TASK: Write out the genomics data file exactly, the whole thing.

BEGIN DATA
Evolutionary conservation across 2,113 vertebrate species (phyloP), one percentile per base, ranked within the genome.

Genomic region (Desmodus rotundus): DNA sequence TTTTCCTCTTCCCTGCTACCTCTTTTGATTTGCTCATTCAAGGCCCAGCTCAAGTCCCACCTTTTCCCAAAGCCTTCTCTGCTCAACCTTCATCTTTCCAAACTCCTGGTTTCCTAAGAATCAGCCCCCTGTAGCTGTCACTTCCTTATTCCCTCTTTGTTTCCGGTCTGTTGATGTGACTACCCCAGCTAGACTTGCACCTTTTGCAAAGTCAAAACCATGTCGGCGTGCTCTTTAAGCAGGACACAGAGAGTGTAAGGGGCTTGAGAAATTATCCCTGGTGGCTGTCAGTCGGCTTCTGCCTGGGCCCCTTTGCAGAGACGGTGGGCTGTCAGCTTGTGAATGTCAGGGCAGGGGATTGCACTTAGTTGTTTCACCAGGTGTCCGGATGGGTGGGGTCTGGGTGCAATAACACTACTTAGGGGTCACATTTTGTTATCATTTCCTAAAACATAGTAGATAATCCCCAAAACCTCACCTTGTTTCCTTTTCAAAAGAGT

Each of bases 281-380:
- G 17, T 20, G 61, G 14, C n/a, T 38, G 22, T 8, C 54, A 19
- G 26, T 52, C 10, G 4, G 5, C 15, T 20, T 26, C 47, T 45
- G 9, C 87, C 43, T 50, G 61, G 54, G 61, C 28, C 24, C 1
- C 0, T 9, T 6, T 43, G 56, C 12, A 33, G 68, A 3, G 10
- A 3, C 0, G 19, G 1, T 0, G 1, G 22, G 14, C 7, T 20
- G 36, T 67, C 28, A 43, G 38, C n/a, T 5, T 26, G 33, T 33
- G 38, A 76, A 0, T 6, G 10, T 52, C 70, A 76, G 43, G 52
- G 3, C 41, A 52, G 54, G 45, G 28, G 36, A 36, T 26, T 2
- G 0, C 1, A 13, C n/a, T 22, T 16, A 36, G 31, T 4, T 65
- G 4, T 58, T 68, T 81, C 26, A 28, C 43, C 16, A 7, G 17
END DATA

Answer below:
Evolutionary conservation across 2,113 vertebrate species (phyloP), one percentile per base, ranked within the genome.

Genomic region (Desmodus rotundus): DNA sequence TTTTCCTCTTCCCTGCTACCTCTTTTGATTTGCTCATTCAAGGCCCAGCTCAAGTCCCACCTTTTCCCAAAGCCTTCTCTGCTCAACCTTCATCTTTCCAAACTCCTGGTTTCCTAAGAATCAGCCCCCTGTAGCTGTCACTTCCTTATTCCCTCTTTGTTTCCGGTCTGTTGATGTGACTACCCCAGCTAGACTTGCACCTTTTGCAAAGTCAAAACCATGTCGGCGTGCTCTTTAAGCAGGACACAGAGAGTGTAAGGGGCTTGAGAAATTATCCCTGGTGGCTGTCAGTCGGCTTCTGCCTGGGCCCCTTTGCAGAGACGGTGGGCTGTCAGCTTGTGAATGTCAGGGCAGGGGATTGCACTTAGTTGTTTCACCAGGTGTCCGGATGGGTGGGGTCTGGGTGCAATAACACTACTTAGGGGTCACATTTTGTTATCATTTCCTAAAACATAGTAGATAATCCCCAAAACCTCACCTTGTTTCCTTTTCAAAAGAGT

Each of bases 281-380:
- G 17, T 20, G 61, G 14, C n/a, T 38, G 22, T 8, C 54, A 19
- G 26, T 52, C 10, G 4, G 5, C 15, T 20, T 26, C 47, T 45
- G 9, C 87, C 43, T 50, G 61, G 54, G 61, C 28, C 24, C 1
- C 0, T 9, T 6, T 43, G 56, C 12, A 33, G 68, A 3, G 10
- A 3, C 0, G 19, G 1, T 0, G 1, G 22, G 14, C 7, T 20
- G 36, T 67, C 28, A 43, G 38, C n/a, T 5, T 26, G 33, T 33
- G 38, A 76, A 0, T 6, G 10, T 52, C 70, A 76, G 43, G 52
- G 3, C 41, A 52, G 54, G 45, G 28, G 36, A 36, T 26, T 2
- G 0, C 1, A 13, C n/a, T 22, T 16, A 36, G 31, T 4, T 65
- G 4, T 58, T 68, T 81, C 26, A 28, C 43, C 16, A 7, G 17